Friday, December 8, 2017

The wild west and wilder werewolves

The Wolves of El Diablo

Eric Red

 

Short, Scary Tales Publications

August 1, 2017

4 stars

Tucker, Fix and Bodie are three 19th century American outlaws in the desert and mountains of Mexico. They have already fought a gang of werewolves to save a small village for little profit. So they are about to rob a train to make up for that loss of profit margin. It looks like an easy job but they are unaware that there is a troop of Mexican Federales abroad guarding a shitload of silver. On top of that, the sister of the leader of the werewolves they killed is hunting them down for revenge. Outlaws, soldiers, werewolves and silver is not the kind of mix that will ends in any way but terror and violence.

Eric Red's The Wolves of El Diablo is a sequel to The Guns of Santa Sangre where the outlaws meet The Men Who Walk Like Wolves for the first time. I have not read the first book and there may be some back story in it that might help in this one. However not reading it didn't lessen my enjoyment of the second book. The author gives enough background so you can understand what took place previously and whiz through this enjoying every minute. If your idea of a novel is action packed and full throttle adventure then that is exactly what you will do. There is a very cinematic feel throughout the book which makes sense considering the author's day job as screenwriter. The action scenes are as descriptive and tight as one would want. But what I like is how, mixed in with the endless action, we get some actual character development. The three outlaws are about as three-way bromance buddies as you can get. There is a tough but honorable captain who is out of his element when confronted with the supernatural. There is even a bit of a romance with Tucker and a girl from the village, However that girl is definitely not the weeping willow type and holds her own through all the shooting and attacking. But the real star of the novel is Azul, the she-wolf. We get an lot of back story for her that explains her obsession and viciousness. This is all top notch pulp adventure. The author keeps you interested in what will happen and makes you care about what will happen later to the main characters. For while the novel does have a satisfactory ending, there will definitely be a third one. I'm looking forward to it.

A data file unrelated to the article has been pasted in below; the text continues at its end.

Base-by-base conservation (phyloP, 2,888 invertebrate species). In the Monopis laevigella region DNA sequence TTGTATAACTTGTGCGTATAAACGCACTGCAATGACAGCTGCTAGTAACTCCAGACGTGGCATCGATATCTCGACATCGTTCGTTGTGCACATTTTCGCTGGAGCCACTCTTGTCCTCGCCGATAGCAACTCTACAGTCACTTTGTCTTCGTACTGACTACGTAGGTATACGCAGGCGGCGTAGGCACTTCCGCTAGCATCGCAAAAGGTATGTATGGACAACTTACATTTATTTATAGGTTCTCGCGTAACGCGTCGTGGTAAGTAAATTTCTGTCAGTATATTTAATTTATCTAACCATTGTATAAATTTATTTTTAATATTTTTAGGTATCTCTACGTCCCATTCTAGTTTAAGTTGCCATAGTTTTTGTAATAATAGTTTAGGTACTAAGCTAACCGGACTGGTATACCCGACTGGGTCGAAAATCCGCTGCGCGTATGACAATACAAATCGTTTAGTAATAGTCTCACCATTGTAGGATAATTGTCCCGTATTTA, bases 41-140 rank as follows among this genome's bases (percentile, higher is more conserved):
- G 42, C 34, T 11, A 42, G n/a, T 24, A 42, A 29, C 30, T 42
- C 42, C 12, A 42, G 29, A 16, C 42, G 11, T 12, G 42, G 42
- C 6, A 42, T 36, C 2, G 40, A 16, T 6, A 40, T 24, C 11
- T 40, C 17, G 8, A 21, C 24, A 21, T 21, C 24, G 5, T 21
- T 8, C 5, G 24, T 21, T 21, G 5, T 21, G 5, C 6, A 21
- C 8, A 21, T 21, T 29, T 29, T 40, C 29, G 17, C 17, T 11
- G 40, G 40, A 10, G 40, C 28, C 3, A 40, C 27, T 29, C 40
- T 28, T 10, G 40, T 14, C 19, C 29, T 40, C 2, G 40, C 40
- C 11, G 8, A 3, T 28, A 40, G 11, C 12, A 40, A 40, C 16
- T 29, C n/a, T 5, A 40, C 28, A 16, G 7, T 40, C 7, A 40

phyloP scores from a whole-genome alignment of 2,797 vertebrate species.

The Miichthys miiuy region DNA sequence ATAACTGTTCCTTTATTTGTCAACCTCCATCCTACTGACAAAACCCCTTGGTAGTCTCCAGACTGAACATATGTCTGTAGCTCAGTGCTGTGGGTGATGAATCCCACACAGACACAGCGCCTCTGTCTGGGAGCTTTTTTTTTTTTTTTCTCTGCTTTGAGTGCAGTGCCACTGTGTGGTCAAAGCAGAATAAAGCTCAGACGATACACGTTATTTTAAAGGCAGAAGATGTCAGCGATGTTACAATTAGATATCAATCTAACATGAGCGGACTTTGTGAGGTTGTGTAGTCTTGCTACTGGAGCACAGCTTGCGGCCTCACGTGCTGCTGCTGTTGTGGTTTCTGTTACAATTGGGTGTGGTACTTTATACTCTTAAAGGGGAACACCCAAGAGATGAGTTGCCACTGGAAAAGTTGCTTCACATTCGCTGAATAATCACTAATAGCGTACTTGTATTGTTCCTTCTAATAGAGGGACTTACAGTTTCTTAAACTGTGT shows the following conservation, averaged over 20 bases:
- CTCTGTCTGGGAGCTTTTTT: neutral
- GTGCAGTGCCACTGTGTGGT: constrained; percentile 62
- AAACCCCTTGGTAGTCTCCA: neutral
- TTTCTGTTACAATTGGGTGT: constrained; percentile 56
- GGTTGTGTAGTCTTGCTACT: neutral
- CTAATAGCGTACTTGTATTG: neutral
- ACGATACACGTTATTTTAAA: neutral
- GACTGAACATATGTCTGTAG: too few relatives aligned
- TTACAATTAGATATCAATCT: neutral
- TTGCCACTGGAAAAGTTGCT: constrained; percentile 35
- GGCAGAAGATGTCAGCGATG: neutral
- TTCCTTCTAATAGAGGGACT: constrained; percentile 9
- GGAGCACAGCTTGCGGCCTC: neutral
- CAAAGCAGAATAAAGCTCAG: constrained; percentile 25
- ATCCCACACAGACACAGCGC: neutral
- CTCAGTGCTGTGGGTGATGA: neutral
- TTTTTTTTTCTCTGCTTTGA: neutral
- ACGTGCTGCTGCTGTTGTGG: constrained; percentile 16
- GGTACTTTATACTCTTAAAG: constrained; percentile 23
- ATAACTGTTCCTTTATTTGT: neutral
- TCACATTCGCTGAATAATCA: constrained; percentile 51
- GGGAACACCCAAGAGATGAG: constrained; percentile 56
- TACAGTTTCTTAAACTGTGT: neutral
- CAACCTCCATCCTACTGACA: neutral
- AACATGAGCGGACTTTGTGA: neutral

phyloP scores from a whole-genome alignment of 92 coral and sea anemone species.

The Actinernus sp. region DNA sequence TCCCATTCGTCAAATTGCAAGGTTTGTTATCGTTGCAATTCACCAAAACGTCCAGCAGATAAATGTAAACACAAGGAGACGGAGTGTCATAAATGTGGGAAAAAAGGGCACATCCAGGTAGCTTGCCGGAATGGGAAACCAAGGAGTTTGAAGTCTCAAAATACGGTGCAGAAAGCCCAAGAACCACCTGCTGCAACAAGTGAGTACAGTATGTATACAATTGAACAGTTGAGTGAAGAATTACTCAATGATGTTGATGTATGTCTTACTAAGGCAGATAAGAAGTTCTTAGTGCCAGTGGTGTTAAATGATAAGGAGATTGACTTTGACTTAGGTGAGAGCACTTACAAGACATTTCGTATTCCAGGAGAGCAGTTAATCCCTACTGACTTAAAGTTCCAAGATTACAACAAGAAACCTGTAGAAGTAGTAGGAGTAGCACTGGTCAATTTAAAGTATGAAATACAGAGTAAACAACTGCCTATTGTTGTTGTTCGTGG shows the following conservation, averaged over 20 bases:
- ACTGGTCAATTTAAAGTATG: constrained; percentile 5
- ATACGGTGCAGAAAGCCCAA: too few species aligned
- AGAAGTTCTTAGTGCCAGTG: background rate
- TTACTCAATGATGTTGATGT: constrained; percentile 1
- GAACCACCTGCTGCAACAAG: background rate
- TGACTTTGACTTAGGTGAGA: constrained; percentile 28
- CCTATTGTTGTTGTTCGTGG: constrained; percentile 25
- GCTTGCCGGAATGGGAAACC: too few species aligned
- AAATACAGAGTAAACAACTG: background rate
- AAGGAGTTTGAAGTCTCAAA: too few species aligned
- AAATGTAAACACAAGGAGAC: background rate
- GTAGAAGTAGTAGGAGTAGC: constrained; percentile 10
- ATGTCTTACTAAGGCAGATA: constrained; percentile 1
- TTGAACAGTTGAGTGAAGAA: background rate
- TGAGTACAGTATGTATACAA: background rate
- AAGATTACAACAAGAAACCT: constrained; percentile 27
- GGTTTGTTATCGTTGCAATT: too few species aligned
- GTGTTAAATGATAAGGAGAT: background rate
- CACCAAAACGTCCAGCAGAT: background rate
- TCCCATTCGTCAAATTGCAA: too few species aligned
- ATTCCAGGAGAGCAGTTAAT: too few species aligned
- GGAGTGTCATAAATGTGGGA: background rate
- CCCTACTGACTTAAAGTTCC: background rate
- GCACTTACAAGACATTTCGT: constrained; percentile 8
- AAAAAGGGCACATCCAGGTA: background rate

Eric Red writes tight horror and tight suspense. The Wolves of El Diablo has both. It is basically a western in wolves' clothing. Red writes visually. He envisions each scene and communicates it so well that you can see it too. For this type of novel it is what makes it works. But when a writer writes like this you don't need to ask if they can write and ask for their credentials. You just enjoy it. . He don't need any stinkin' badges.

Tuesday, December 5, 2017

Weirder than weird

This Town Needs a Monster

Andersen Prunty


Grindhouse Press

May 16, 2017

4 out of 5 stars



When super weird author Lance Carbuncle says a writer are weirder than he is. You gotta pay attention!